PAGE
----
QJART: 2015 is Year of the Goat! Have you ever drank goat’s milk?

Milk is milk, right? Actually, different seasons, farming and heat treatment play an important role in the chemical makeup (and therefore taste and aroma) of many of the foods and beverages we consume, including milk. If you have ever tried goat’s milk, you might remember it being “more robust, waxy, and animal-like” compared to cow milk.

Here's looking at you, kid...

Did you know goats produce around 2% of the world’s milk? I didn’t!

Researchers in Germany have recently looked at goat’s milk in more detail, by analysing the aroma compounds and sensory differences between goat’s milk from two different farms and seasons (Winter and Summer), as well as the changes produced through different heat treatments (pasteurised, UHT-treated and sterilized).

Aroma profile analysis (APA) consisted of a trained sensory team analysing the raw milk samples, of different farms and seasons, through orthonasal (sniffing) and retronasal (where you swallow a sample with your nose pinched, and then release your nose to find you can still smell the sample) olfaction. Eight attributes were measured, including milk-like, fatty, goat-like, stable-like, and hay-like. Not only were differences found between orthonasal (where milk-like and fatty dominated the aroma) and retronasal (goat-like and fatty), but also between milks of different farms. The panel also identified summer-produced milk as smelling more ‘milk-like’, while winter milk was rated more ‘goat-like’. Meanwhile, the highest ratings for the pasteurised and UHT-treated milks were goat-like, and sterilised milk noted as ‘caramel-like’.

Milky milky goodness.

No point crying over it… Fact of the matter is that raw goat milk has a good chance of smelling like goat! 

The odour-producing chemical compounds were identified by Aroma Extract Dilution Analysis (AEDA) using Gas Chromatography-Olfactory (GC-O), to determine the instensity of the individual components contributing to the overall aroma. AEDA involves diluting the original milk samples to various levels, running each dilution through GC to separate the individual chemical components, and then sniffing the components through a nose port. In the winter and summer milks of both farms, 54 odour-active volatile compounds were detected, with 4-ethyloctanoic acid (4-etC8 which smells goaty or stable-like), 3-methylindole (or ‘skatole’ which smells fecal or stable-like) and an unknown (canola-like, metallic, green) identified in the most dilute samples, yet at different dilution levels for each season and farm.

For the heat treatment milks (pasteurised, UHT-treated and sterilized), 66 odor-active compounds were identified: 4-etC8 and skatole were once again present in the most dilute samples, along with phenylacetic acid (honey-like) and in the sterilised milk, 4-hydroxy-2,5-dimethyl-3(2H)-furanone (or furaneol, which is caramel-like in odour and explains the APA description). From this, we can assume (and chemistry does support) that it is the heat treatment process that produces the sweeter taste!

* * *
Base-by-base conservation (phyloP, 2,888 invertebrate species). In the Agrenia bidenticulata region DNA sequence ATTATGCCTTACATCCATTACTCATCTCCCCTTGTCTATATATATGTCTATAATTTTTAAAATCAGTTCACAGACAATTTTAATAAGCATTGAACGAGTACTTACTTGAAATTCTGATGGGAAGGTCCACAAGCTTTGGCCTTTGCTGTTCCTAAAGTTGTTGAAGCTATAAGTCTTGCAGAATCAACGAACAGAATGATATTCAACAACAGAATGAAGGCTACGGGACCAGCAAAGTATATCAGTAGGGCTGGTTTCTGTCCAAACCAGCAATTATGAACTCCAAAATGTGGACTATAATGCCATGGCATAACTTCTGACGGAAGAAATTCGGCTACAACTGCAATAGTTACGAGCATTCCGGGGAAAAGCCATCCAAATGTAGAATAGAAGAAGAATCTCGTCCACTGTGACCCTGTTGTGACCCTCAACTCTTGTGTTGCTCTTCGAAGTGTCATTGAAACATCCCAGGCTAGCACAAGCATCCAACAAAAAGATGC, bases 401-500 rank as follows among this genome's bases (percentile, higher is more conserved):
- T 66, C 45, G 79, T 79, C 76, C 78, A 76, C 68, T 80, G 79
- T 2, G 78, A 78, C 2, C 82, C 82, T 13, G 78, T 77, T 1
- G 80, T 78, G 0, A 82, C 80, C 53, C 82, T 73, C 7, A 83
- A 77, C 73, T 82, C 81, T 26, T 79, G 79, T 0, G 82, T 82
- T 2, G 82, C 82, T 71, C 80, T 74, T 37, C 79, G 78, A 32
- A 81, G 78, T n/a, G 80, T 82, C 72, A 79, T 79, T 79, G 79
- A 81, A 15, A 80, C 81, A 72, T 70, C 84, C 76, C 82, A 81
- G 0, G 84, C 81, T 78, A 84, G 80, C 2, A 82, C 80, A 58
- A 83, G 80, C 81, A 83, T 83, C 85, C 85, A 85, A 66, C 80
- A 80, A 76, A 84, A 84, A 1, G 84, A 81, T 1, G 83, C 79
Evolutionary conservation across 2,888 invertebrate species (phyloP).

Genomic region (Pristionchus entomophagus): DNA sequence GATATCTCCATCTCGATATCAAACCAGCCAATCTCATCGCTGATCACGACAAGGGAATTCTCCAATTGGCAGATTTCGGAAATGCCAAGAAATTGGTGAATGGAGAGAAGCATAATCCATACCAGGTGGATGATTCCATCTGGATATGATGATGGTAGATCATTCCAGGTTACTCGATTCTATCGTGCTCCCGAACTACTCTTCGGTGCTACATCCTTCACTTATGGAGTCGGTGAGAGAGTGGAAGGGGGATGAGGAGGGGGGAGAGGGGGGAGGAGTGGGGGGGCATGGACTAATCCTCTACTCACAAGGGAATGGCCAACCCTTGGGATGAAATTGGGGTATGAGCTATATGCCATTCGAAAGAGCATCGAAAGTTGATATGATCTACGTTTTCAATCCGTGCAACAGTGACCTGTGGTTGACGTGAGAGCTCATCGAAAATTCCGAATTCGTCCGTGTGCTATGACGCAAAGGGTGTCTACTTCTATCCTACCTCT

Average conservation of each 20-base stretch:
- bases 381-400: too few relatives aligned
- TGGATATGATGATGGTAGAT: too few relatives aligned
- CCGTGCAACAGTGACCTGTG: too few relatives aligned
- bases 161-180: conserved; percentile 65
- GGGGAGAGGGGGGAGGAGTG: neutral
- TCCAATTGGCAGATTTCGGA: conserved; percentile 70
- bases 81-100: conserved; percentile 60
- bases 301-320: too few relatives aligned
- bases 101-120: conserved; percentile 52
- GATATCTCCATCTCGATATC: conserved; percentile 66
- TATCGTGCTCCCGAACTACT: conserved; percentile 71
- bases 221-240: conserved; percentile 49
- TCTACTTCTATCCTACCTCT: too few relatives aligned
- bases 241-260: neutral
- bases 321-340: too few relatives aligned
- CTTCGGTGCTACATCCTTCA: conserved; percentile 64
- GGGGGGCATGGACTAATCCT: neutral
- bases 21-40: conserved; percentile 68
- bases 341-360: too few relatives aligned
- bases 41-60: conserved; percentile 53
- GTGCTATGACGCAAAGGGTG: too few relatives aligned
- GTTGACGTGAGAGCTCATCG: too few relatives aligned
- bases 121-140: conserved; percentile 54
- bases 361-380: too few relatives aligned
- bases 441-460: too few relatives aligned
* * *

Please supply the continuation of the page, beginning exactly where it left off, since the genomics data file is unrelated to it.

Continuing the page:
Furaneol produces a caramel or cotton candy/ fairy floss smell.

Furaneol (above) smells like caramel or cotton candy/ fairy floss. Yum!

Side note: I also found this great infographic comparing goat and cow milk, made using information from the US Department of Agriculture. Each has it’s benefits and disadvantages, but if you enjoy your sense of taste and smell, you might want to steer clear of goat milk.

Siefarth C & Buettner A (2015).

The Aroma of Goat Milk: Seasonal Effects and Changes through Heat Treatment.

Journal of Agricultural and Food Chemistry 62: 11805-11817


Olive Oil- Can you tell the difference between extra virgin and ordinary? Maths can!

Time for this week’s QJART!

Linking Chemical Parameters to Sensory Panel Results through Neural Networks to Distinguish Olive Oil Quality

Cancilla JC, Wang SC, Diaz-Rodriguez P, Matute G, Cancilla JD, Flynn D, & Torrecilla JS

Journal of Agricultural and Food Chemistry 62 (2014) 10661-10665


Yum. And that’s all I have to say about that.

I don’t know many people who don’t love to dip a piece of fresh bread into some extra virgin olive oil. But would you be able to taste the difference between extra virgin and ordinary virgin olive oil? It’s okay, you don’t have to: Mathematics will do it for you!

In order to combat the growing trend of adulterated or falsely-labelled olive oils, researchers in Madrid, Spain have developed a method through which differences between extra virgin olive oil (EVOO), virgin olive oil (VOO), ordinary virgin olive oil (OVOO), and “lampante” olive oil (LOO, natural olive oil not fit for consumption). To do so, they used the combination of a sensory panel and the measurement of six chemical parameters of 220 olive oil samples, and then applied nonlinear mathematical modelling known as artificial neural networks (ANNs), which allow for the discovery of “nonlinear trends that exist between variables”.

First, the sensory panel were asked to evaluate the olive oils based on attributes considered desirable (green, ripe, and bitter) and related to defects (earthy, vinegar-like and muddy). They were also asked to grade the oils as EVOO or other.

Six chemical parameters were also measured in each oil; free fatty acid content (FFA, related to the acidity of the oils), peroxide value (PV, a measure of oxidation), two UV absorption parameters (K232 and K268), 1,2-diacylglycerol (DAG) content (a component found in a range of 1-3% in virgin olive oils), and pyropheophytin content (PPP, a degradation product of chlorophyll which is found in olive oils that have degraded through age or heat). The different graded olive oils provided different values for each of these tests.


Hmmm, they all look the same… but taste different and contain many of the same chemical components, but it different quantities!